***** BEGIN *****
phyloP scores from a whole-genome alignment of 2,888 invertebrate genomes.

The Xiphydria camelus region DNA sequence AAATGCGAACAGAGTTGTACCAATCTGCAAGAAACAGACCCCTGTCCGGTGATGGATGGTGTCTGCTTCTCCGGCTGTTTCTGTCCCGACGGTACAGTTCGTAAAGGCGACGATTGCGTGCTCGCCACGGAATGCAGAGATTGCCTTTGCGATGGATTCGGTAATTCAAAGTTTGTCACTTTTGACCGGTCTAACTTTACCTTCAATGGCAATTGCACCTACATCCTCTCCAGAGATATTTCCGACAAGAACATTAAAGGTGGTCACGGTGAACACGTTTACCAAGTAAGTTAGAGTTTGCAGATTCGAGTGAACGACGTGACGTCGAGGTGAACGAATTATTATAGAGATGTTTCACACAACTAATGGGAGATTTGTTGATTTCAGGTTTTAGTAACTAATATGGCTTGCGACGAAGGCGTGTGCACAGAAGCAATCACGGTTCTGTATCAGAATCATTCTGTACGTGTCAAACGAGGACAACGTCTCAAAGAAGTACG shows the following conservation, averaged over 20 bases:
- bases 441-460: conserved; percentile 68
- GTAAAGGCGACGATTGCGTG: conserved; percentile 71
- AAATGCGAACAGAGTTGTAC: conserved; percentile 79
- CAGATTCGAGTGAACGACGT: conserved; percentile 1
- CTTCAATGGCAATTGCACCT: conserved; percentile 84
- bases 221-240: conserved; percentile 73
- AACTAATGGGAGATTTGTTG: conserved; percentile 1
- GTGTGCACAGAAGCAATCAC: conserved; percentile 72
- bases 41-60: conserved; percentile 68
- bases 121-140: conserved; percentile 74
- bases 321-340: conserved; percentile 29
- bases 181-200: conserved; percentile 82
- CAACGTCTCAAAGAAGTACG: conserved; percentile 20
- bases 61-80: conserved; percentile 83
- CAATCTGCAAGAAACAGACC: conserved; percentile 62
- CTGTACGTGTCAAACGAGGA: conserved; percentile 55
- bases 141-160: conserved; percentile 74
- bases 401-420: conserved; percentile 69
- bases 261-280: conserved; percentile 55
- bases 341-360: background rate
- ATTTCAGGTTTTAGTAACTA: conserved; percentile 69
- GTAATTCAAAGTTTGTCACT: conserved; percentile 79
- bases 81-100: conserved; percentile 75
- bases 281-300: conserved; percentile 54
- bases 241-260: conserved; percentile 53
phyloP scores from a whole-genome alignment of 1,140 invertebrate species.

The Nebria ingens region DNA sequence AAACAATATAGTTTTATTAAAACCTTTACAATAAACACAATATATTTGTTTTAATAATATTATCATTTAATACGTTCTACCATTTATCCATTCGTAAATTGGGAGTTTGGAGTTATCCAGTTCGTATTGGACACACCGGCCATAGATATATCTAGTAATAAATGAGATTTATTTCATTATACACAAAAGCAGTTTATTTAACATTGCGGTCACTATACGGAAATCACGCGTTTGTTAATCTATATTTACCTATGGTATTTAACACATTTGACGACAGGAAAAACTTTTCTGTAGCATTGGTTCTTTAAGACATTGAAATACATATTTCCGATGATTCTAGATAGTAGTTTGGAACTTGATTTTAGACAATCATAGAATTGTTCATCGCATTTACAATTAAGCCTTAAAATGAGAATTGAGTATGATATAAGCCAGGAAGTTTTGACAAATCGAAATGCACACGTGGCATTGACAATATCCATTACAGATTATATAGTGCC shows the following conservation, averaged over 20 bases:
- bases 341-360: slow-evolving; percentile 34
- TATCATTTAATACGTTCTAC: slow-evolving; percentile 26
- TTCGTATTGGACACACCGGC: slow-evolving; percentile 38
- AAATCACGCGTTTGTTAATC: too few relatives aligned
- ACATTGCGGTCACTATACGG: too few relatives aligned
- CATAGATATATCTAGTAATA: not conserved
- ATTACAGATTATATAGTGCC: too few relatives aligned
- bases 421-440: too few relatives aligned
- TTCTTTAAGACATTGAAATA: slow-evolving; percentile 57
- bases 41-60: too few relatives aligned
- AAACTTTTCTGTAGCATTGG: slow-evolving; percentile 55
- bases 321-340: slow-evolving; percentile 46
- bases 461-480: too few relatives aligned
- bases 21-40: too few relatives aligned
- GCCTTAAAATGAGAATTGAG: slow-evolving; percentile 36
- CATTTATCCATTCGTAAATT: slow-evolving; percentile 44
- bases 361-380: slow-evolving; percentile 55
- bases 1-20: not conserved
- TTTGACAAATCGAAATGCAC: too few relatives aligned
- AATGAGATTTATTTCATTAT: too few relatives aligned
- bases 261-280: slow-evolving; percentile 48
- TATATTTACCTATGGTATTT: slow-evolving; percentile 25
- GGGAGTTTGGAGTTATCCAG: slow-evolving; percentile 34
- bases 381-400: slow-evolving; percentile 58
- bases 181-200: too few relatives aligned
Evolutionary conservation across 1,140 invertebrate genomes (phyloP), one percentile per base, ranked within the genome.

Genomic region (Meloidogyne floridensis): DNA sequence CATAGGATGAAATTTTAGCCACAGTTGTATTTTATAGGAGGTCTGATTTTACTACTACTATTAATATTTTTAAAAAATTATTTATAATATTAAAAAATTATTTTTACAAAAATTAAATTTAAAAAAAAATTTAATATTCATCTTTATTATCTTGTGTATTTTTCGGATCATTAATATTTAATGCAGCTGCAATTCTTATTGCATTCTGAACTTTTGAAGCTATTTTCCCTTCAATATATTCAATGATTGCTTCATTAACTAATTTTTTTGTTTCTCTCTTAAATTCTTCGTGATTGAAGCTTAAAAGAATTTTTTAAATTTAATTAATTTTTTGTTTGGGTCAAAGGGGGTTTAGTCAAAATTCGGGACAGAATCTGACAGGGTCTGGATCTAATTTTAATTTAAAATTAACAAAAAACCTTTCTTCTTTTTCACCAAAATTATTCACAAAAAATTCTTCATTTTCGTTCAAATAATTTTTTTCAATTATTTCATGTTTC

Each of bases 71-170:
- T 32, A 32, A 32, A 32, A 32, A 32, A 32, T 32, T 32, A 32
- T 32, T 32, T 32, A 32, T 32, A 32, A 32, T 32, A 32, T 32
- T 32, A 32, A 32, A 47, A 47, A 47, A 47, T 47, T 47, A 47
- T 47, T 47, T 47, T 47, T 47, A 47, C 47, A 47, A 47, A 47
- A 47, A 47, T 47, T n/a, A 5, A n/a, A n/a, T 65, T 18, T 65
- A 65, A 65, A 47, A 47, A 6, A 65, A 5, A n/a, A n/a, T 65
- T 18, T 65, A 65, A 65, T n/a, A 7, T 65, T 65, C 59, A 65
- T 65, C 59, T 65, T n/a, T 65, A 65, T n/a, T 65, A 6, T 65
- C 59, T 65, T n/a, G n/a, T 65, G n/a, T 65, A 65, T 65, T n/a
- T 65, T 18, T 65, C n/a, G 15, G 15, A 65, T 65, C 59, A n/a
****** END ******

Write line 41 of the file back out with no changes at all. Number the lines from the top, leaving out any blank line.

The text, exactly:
- bases 321-340: slow-evolving; percentile 46